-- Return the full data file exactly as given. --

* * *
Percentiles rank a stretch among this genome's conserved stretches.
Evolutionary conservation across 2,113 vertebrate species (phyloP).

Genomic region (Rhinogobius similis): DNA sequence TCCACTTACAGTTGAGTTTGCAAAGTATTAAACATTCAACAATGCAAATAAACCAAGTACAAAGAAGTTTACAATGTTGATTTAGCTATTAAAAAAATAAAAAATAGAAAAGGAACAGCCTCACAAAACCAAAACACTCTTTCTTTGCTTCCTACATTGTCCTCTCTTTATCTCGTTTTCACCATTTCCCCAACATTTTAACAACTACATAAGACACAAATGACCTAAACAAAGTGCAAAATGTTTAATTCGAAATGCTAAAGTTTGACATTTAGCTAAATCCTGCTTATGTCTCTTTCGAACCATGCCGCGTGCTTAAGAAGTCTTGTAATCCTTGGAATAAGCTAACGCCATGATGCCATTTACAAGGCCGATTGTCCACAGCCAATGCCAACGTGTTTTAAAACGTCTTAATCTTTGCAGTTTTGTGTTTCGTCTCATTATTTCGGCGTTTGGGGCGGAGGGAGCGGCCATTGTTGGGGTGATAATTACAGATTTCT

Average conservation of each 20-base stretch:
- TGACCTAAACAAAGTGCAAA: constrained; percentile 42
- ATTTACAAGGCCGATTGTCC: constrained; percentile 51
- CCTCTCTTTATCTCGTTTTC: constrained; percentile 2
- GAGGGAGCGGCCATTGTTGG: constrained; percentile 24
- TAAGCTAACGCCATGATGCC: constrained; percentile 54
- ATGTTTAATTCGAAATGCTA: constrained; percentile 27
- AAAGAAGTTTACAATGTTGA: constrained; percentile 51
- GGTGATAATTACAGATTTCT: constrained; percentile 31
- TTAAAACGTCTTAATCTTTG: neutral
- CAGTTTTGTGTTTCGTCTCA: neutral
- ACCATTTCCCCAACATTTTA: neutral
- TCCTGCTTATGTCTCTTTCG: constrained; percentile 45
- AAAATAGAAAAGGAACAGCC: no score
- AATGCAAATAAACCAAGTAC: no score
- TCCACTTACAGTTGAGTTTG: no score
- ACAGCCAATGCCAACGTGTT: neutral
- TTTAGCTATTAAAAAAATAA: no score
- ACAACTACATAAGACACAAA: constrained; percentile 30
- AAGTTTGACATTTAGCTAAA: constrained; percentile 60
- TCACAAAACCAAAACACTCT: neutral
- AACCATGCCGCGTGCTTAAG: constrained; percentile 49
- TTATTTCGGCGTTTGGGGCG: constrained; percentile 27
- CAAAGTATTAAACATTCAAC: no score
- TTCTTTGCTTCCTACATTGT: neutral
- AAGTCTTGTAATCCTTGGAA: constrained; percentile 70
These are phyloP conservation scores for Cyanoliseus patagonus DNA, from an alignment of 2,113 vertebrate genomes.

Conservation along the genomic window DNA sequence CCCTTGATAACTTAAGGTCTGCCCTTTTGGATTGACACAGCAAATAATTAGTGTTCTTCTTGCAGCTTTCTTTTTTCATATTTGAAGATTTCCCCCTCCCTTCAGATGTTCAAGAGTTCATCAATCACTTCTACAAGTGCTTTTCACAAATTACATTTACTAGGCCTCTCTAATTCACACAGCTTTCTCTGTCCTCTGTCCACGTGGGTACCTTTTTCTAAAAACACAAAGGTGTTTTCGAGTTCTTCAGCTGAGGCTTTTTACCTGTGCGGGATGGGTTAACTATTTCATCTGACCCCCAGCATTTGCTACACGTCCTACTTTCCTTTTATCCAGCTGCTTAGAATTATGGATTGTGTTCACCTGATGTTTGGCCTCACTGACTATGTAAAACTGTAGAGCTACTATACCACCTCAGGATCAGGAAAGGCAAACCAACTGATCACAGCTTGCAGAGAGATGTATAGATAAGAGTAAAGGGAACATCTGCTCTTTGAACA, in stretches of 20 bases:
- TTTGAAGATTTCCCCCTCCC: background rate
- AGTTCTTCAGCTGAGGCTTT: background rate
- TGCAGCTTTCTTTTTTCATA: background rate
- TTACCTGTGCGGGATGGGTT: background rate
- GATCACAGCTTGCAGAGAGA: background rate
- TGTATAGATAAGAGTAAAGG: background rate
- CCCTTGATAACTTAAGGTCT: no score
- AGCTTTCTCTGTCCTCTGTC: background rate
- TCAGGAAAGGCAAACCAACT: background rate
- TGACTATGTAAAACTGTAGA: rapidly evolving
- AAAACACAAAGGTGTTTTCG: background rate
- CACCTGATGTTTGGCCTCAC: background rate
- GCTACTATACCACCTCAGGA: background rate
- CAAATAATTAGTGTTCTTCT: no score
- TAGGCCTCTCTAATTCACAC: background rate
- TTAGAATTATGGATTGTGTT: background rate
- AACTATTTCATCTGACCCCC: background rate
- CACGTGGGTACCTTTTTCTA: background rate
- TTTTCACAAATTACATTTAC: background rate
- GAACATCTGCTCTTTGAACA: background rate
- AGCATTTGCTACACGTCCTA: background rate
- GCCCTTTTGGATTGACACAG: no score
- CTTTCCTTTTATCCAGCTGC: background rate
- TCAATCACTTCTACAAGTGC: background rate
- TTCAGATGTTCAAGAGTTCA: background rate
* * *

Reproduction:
Percentiles rank a stretch among this genome's conserved stretches.
Evolutionary conservation across 2,113 vertebrate species (phyloP).

Genomic region (Rhinogobius similis): DNA sequence TCCACTTACAGTTGAGTTTGCAAAGTATTAAACATTCAACAATGCAAATAAACCAAGTACAAAGAAGTTTACAATGTTGATTTAGCTATTAAAAAAATAAAAAATAGAAAAGGAACAGCCTCACAAAACCAAAACACTCTTTCTTTGCTTCCTACATTGTCCTCTCTTTATCTCGTTTTCACCATTTCCCCAACATTTTAACAACTACATAAGACACAAATGACCTAAACAAAGTGCAAAATGTTTAATTCGAAATGCTAAAGTTTGACATTTAGCTAAATCCTGCTTATGTCTCTTTCGAACCATGCCGCGTGCTTAAGAAGTCTTGTAATCCTTGGAATAAGCTAACGCCATGATGCCATTTACAAGGCCGATTGTCCACAGCCAATGCCAACGTGTTTTAAAACGTCTTAATCTTTGCAGTTTTGTGTTTCGTCTCATTATTTCGGCGTTTGGGGCGGAGGGAGCGGCCATTGTTGGGGTGATAATTACAGATTTCT

Average conservation of each 20-base stretch:
- TGACCTAAACAAAGTGCAAA: constrained; percentile 42
- ATTTACAAGGCCGATTGTCC: constrained; percentile 51
- CCTCTCTTTATCTCGTTTTC: constrained; percentile 2
- GAGGGAGCGGCCATTGTTGG: constrained; percentile 24
- TAAGCTAACGCCATGATGCC: constrained; percentile 54
- ATGTTTAATTCGAAATGCTA: constrained; percentile 27
- AAAGAAGTTTACAATGTTGA: constrained; percentile 51
- GGTGATAATTACAGATTTCT: constrained; percentile 31
- TTAAAACGTCTTAATCTTTG: neutral
- CAGTTTTGTGTTTCGTCTCA: neutral
- ACCATTTCCCCAACATTTTA: neutral
- TCCTGCTTATGTCTCTTTCG: constrained; percentile 45
- AAAATAGAAAAGGAACAGCC: no score
- AATGCAAATAAACCAAGTAC: no score
- TCCACTTACAGTTGAGTTTG: no score
- ACAGCCAATGCCAACGTGTT: neutral
- TTTAGCTATTAAAAAAATAA: no score
- ACAACTACATAAGACACAAA: constrained; percentile 30
- AAGTTTGACATTTAGCTAAA: constrained; percentile 60
- TCACAAAACCAAAACACTCT: neutral
- AACCATGCCGCGTGCTTAAG: constrained; percentile 49
- TTATTTCGGCGTTTGGGGCG: constrained; percentile 27
- CAAAGTATTAAACATTCAAC: no score
- TTCTTTGCTTCCTACATTGT: neutral
- AAGTCTTGTAATCCTTGGAA: constrained; percentile 70
These are phyloP conservation scores for Cyanoliseus patagonus DNA, from an alignment of 2,113 vertebrate genomes.

Conservation along the genomic window DNA sequence CCCTTGATAACTTAAGGTCTGCCCTTTTGGATTGACACAGCAAATAATTAGTGTTCTTCTTGCAGCTTTCTTTTTTCATATTTGAAGATTTCCCCCTCCCTTCAGATGTTCAAGAGTTCATCAATCACTTCTACAAGTGCTTTTCACAAATTACATTTACTAGGCCTCTCTAATTCACACAGCTTTCTCTGTCCTCTGTCCACGTGGGTACCTTTTTCTAAAAACACAAAGGTGTTTTCGAGTTCTTCAGCTGAGGCTTTTTACCTGTGCGGGATGGGTTAACTATTTCATCTGACCCCCAGCATTTGCTACACGTCCTACTTTCCTTTTATCCAGCTGCTTAGAATTATGGATTGTGTTCACCTGATGTTTGGCCTCACTGACTATGTAAAACTGTAGAGCTACTATACCACCTCAGGATCAGGAAAGGCAAACCAACTGATCACAGCTTGCAGAGAGATGTATAGATAAGAGTAAAGGGAACATCTGCTCTTTGAACA, in stretches of 20 bases:
- TTTGAAGATTTCCCCCTCCC: background rate
- AGTTCTTCAGCTGAGGCTTT: background rate
- TGCAGCTTTCTTTTTTCATA: background rate
- TTACCTGTGCGGGATGGGTT: background rate
- GATCACAGCTTGCAGAGAGA: background rate
- TGTATAGATAAGAGTAAAGG: background rate
- CCCTTGATAACTTAAGGTCT: no score
- AGCTTTCTCTGTCCTCTGTC: background rate
- TCAGGAAAGGCAAACCAACT: background rate
- TGACTATGTAAAACTGTAGA: rapidly evolving
- AAAACACAAAGGTGTTTTCG: background rate
- CACCTGATGTTTGGCCTCAC: background rate
- GCTACTATACCACCTCAGGA: background rate
- CAAATAATTAGTGTTCTTCT: no score
- TAGGCCTCTCTAATTCACAC: background rate
- TTAGAATTATGGATTGTGTT: background rate
- AACTATTTCATCTGACCCCC: background rate
- CACGTGGGTACCTTTTTCTA: background rate
- TTTTCACAAATTACATTTAC: background rate
- GAACATCTGCTCTTTGAACA: background rate
- AGCATTTGCTACACGTCCTA: background rate
- GCCCTTTTGGATTGACACAG: no score
- CTTTCCTTTTATCCAGCTGC: background rate
- TCAATCACTTCTACAAGTGC: background rate
- TTCAGATGTTCAAGAGTTCA: background rate